Successful CIOs Steer Business GrowthBy John Pallatto | Posted 05-16-2005
IT budgets in most industries will grow 2.5 percent to 3 percent in 2005, according to Mark McDonald, a vice president at Gartner Group Inc. who spoke Monday at the Gartner Symposium/ITxpo here.
But for some companies in media and entertainment or transportation and logistics, budgets will increase by as much as 7 percent this year, McDonald said.
The companies with the most aggressive growth goals will be those that are willing to increase IT spending even faster than operating budgets, he said. "These are the companies that are planning on growing faster than the market," he said.
He estimated that up to 19 percent will increase the IT budget faster than the operating budget, while 64 percent will increase IT and operating budgets at the same rate. The remainder, he said, are decreasing the IT budget while increasing the operating budget.
In order for CIOs to demonstrate a record for success over the next three years, they must "deliver more value than what is available in the market, or face commoditization," McDonald said.
Gartner's research means that IT should be contributing in three key areas: improving business processes, minimizing security breaches and disruptions, and helping to reduce enterprisewide costs and operating budgets.
CIOs need to focus on improving, integrating and innovating business processes that help the enterprise reduce costs and increase revenue, McDonald said.
They need to increase the quality and use of intelligence in processes, products and services to help the enterprise achieve business goals. Then they have to keep their expenditures in line with business expectations, he added.
In short, he said, IT has to be an active contributor to business success, not a service or cost center that sits in the background.
CIOs who don't focus on these issues or who fail to deliver on these general goals can't expect to enjoy long careers with their current employer, McDonald said. "The tenure of CIOs who cannot provide this is about 18 months," he said.
But they also should expect to achieve these improvements without huge upfront investments in IT, McDonald said. "The days of getting of significant cash outlays ahead of operating expenditures are gone forever," he said.
One sure way of getting positive recognition of IT is to develop and automate business processes that "help the business differentiate itself" from its competitors or that drive out cost from essential business processes, McDonald said.
The CIO has to think in terms of bringing IT's goals in line with the CEO's business goals. When IT finds innovative ways to improve business process performance, the enterprise often will generate growth that exceeds market growth rates and that makes IT a hero in the eyes of the CEO, he said.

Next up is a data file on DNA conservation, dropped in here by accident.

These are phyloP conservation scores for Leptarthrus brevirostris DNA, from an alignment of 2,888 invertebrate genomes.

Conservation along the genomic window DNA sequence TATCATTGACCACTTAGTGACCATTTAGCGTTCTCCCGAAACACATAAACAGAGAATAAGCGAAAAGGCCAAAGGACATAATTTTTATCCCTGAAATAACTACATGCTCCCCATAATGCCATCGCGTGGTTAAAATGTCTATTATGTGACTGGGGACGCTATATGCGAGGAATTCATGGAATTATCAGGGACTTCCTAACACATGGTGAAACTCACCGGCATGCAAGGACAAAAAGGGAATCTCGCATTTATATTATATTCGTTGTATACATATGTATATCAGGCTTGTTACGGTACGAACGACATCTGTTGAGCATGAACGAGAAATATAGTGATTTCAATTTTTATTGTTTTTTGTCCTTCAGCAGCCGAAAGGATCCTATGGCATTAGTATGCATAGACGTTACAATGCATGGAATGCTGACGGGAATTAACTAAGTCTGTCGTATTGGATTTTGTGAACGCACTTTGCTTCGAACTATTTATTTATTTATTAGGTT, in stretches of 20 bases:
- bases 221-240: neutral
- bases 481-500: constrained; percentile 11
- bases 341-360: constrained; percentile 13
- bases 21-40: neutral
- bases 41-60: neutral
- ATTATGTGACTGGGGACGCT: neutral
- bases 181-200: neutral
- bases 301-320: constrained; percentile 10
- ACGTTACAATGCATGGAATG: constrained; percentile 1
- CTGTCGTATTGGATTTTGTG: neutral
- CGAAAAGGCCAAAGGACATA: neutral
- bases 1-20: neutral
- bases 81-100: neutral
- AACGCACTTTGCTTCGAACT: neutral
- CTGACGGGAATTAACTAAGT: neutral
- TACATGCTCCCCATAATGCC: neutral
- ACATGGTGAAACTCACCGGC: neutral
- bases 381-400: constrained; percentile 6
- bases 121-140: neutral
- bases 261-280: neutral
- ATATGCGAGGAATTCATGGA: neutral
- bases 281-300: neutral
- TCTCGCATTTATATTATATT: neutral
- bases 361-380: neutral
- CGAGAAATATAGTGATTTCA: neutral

Advanced technology alone won't help a company improve its business performance. It has to be used in a novel way that solves problems, McDonald said. For example, a liquor distributor put RFID (radio-frequency identification) tags on every bottle in every case of wine and spirits that came into its shops.
It also put cameras by the doorways. If it saw that employees were walking off with bottles or cases of liquor, it didn't necessarily fire or discipline them; it just docked their pay for the price of the goods taken, McDonald said. This significantly reduced what is called inventory "shrink" in the industry, he said.
A large golf-equipment company increased its revenue by $100 million by using a wireless order-transmission process to reduce the amount of time necessary to replenish in-store inventory, McDonald said.
This also reduced the cost of "hidden inventory" that was languishing in the trunks of the sales force's cars. The sales staff used to keep extra shoes in their cars to rapidly replenish pro shop stocks, rather than wait for the company to fulfill orders from the warehouse, McDonald said.
These are examples of how IT can deliver technology that contributes directly to the bottom line, he said.
Pharmaceutical company GlaxoSmithKline Plc. found that it was spending four IT dollars to generate one dollar of business-improvement impact, McDonald said. By improving the company's business processes, the IT department shifted that ratio to spending one IT dollar to generate six dollars in business improvement, he said.
The opportunities for IT to have an impact on business processes are always there for any IT department that gets involved in business-process improvement, he said.
But he said the key for any successful IT department is to not to be shy about telling the CEO about the value that IT is delivering to the business.
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